A guesswork on who would be the main beneficiaries of the package can be undertaken by looking at the sectors that Mr Modi identified as the key targets of the stimulus. The prime minister mentioned five broad categories which the package would help – cottage industries, small and medium enterprises, workers and farmers, middle-class tax-paying people, and industries.


It is safe to assume that a major financial assistance scheme could await the micro, small and medium enterprises (MSME) sector. There could be a bigger and more generous cash transfer scheme for farmers and workers. But for middle-class tax-payers and industries, there could be some tax concessions, which will result in a revenue loss for the government.


It is not yet clear if the package will contain any reduction or rationalisation in the rates of the goods and services tax (GST). These decisions will have to be taken at a meeting of the GST Council.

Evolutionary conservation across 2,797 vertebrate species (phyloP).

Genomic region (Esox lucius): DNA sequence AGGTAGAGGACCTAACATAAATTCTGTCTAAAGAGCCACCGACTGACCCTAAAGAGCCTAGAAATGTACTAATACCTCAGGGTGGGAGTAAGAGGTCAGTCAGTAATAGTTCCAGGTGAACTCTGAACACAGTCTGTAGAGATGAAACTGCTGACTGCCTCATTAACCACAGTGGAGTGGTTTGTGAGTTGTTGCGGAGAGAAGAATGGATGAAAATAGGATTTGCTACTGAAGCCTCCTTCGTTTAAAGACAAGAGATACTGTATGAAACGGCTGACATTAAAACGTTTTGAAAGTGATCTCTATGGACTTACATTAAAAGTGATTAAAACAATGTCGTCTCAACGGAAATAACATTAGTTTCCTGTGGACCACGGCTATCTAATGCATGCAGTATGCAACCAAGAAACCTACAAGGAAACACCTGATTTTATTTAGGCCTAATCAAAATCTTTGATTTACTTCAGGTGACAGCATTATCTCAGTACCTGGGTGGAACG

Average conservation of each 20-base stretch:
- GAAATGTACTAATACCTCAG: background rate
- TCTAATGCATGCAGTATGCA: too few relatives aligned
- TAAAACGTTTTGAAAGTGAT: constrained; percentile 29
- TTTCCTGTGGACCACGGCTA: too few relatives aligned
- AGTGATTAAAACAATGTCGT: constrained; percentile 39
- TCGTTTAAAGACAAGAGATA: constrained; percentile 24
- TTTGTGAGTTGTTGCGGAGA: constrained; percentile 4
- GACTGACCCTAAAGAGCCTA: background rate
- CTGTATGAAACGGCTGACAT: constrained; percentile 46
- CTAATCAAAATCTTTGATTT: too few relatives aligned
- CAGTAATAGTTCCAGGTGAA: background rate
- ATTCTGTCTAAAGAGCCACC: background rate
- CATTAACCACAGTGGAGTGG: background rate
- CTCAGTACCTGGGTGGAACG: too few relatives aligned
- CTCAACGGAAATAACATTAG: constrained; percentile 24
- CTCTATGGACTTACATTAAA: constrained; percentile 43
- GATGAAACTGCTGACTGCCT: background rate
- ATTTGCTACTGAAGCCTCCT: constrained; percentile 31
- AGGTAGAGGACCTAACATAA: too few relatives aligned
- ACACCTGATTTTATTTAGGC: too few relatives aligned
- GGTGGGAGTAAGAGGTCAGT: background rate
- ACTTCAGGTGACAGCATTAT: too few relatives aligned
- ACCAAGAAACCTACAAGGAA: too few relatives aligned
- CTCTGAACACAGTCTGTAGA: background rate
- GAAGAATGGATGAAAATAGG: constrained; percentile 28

Will the package also contain some measures to mobilise revenues by taxing the high-networth individuals or large companies or imports? Increases in import tariffs are likely, given the new focus on self-reliance. The government needs resources to finance the huge financial stimulus of Rs 20 trillion. One should not be surprised, if the government seeks recourse to such additional taxes, something on the lines of a Covid levy, even for a temporary period of time.


Policy shift towards self-reliance & some reforms


Mr Modi’s emphasis on building a self-reliant India came initially in one of his earlier interactions through a video conference with state chief ministers. Then, it was merely a mention of self-reliance. But on Tuesday, Mr Modi expanded his ideas on self-reliance. He believed that the Covid-19 pandemic was a crisis with an opportunity and that opportunity was to build India as a self-reliant country.